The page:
Anatomy lesseon you asked for, anatomy lesson you'll get :O)
-the psoas muscle is a part of the hip flexor (the muscle that among other things lifts your leg, iliopsoas)
-pelvic floor muscles have various functions, such as
*holding up the organs of the abdominal cavity
*in coordination with the upper diaphragm regulate the intra-abdominal pressure.
Here comes into play also the (transversus abdominis) deep abdominal muscle, which is triggered via reflex upon activation of the pelvic floor (BTW p.f. can essentially be regarded as one, my guess is that the tailbone muscle you've found is the anal sphincter)
Next step (of importance to intra abdominal pressure and spinal stability) is tension (from contraction of transversus abdominis)
in the thoracolumbal fascia, which in turn (via reflex again) activates the deep dorsal muscles, such as the multifidi (among others)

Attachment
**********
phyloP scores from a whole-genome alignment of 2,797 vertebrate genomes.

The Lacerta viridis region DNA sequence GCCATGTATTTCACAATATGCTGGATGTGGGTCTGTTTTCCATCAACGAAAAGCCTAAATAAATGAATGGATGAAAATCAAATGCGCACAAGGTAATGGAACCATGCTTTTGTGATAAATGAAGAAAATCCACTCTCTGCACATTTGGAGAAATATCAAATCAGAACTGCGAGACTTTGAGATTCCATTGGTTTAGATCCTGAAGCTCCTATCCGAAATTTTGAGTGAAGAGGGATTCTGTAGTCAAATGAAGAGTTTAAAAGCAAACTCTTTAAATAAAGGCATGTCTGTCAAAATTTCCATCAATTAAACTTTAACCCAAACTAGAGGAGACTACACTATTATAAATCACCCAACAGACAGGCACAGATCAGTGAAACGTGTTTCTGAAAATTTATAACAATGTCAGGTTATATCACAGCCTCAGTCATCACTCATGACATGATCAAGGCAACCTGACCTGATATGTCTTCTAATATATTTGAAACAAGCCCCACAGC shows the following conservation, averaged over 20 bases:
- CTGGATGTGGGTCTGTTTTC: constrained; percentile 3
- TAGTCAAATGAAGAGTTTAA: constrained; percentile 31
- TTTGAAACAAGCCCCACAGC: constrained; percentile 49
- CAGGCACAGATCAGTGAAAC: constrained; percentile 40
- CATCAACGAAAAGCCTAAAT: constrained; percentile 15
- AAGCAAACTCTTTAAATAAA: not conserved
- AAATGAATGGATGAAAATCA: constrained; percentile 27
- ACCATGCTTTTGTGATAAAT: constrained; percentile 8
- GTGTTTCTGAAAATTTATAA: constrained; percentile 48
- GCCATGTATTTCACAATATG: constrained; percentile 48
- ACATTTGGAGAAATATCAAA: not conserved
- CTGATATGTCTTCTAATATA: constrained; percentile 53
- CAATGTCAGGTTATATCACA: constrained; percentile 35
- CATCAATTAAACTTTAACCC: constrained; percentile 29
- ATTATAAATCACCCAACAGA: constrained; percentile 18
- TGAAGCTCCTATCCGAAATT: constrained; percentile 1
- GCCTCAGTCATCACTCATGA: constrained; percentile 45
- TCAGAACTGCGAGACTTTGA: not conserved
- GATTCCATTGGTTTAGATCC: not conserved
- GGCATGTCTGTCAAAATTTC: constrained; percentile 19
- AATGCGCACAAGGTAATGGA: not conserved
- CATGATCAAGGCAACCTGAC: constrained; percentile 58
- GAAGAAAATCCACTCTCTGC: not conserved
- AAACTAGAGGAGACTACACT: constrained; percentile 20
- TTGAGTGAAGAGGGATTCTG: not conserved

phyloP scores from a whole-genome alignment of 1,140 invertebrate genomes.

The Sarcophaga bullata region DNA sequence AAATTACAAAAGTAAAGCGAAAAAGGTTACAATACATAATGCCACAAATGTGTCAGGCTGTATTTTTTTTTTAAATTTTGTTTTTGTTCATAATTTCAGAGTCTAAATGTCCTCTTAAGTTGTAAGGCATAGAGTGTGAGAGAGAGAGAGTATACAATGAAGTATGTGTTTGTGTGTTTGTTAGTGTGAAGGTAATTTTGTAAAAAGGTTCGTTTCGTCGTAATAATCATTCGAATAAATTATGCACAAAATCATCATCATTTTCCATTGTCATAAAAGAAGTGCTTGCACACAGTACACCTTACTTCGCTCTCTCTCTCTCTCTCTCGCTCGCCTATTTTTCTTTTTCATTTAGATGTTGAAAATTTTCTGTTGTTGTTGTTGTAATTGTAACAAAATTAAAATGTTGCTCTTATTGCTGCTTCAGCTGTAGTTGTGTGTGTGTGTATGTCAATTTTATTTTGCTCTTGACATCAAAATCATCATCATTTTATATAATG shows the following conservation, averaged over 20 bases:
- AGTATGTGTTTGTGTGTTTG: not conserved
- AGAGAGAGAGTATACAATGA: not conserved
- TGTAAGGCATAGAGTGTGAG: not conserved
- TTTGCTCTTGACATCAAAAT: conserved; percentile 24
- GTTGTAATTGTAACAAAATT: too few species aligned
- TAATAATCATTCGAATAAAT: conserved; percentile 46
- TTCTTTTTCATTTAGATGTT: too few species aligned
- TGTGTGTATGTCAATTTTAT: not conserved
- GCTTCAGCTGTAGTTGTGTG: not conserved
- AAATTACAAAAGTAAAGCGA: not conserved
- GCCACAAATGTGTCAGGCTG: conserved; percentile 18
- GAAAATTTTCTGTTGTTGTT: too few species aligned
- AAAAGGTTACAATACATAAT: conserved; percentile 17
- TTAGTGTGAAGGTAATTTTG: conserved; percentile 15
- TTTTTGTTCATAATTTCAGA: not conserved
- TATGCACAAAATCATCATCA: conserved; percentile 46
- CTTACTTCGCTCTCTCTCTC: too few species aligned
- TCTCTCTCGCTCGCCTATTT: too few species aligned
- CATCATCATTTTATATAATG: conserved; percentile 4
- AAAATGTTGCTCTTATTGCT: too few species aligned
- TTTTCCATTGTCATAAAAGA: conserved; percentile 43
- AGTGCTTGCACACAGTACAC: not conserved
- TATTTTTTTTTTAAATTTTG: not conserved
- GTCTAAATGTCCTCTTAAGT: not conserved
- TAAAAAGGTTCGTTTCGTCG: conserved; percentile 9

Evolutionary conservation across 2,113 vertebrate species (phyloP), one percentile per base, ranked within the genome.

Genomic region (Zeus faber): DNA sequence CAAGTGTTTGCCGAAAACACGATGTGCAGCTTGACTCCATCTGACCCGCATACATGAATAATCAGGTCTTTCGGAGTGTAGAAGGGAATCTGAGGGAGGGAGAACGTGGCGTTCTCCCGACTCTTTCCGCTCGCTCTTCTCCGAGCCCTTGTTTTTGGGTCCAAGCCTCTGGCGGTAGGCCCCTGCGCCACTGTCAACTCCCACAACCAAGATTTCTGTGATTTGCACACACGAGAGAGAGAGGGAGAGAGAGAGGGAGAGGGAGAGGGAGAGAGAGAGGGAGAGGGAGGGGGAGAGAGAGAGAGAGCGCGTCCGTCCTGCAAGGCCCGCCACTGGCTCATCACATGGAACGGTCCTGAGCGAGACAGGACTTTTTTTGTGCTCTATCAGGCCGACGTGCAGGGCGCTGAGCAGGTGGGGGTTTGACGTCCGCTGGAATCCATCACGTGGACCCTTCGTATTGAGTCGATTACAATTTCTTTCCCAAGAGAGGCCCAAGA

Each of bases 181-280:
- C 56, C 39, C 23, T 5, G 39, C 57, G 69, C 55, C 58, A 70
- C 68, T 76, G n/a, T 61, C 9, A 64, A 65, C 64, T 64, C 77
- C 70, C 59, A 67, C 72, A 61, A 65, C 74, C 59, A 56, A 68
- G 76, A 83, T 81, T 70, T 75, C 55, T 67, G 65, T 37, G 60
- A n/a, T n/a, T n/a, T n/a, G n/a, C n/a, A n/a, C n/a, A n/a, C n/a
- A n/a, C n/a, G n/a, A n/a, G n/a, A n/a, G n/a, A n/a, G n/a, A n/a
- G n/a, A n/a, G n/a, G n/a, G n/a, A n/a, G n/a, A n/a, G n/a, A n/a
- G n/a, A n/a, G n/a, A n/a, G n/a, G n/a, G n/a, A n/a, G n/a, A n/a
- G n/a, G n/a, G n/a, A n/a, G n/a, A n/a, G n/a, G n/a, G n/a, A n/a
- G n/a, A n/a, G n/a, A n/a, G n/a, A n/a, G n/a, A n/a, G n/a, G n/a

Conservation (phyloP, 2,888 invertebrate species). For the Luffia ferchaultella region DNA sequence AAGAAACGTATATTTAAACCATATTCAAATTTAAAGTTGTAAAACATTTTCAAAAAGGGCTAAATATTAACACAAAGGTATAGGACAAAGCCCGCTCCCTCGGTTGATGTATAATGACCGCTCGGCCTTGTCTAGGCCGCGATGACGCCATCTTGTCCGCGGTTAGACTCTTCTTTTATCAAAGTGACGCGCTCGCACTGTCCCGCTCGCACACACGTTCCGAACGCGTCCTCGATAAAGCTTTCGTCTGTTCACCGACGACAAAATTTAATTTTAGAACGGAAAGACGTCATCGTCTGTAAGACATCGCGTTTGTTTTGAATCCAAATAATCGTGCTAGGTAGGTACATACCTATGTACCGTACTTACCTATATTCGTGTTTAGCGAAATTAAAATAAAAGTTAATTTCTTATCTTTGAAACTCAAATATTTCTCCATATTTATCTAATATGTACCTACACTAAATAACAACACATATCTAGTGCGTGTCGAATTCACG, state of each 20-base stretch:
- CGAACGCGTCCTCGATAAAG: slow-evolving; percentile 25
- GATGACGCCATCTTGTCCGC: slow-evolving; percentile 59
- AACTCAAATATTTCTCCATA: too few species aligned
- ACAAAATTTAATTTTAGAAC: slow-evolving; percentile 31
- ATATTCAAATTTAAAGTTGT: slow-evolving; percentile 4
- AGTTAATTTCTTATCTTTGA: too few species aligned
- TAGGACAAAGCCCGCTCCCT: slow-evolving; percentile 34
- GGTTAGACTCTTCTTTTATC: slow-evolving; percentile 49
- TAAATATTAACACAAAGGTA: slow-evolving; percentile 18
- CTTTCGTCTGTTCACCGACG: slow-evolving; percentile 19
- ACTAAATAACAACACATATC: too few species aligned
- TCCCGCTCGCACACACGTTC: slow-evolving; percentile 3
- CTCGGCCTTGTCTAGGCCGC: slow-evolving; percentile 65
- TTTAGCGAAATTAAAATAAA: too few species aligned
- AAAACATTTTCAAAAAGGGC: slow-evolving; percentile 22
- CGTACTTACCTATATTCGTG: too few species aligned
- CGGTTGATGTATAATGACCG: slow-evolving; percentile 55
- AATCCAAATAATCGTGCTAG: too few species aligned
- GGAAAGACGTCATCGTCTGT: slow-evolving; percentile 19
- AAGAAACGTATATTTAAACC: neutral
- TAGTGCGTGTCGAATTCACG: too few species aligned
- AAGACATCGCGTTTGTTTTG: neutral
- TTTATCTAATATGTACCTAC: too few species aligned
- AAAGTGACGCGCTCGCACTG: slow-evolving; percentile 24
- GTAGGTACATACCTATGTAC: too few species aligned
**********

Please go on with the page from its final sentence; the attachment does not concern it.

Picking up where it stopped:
*the pelvic floor muscles can also help you in times of need, when you're not close to a bathroom
So you see, activating the pelvic floor muscles help you gain spinal stability via the deep muscular system, leaving the long, strong dynamic muscles relaxed and free to be utilised for movement.
This is imho more effective than pushing in your lower abdomen, because that cannot be done without activating more superficial parts of the abdominal muscles (rectus- and obliquus abdominis) and unnecessary tension in them will effect freedom of movement and breath.
If this post smells of besserwisser, it's just because I know so much
[This message has been edited by nenipp (edited 08-05-2004).]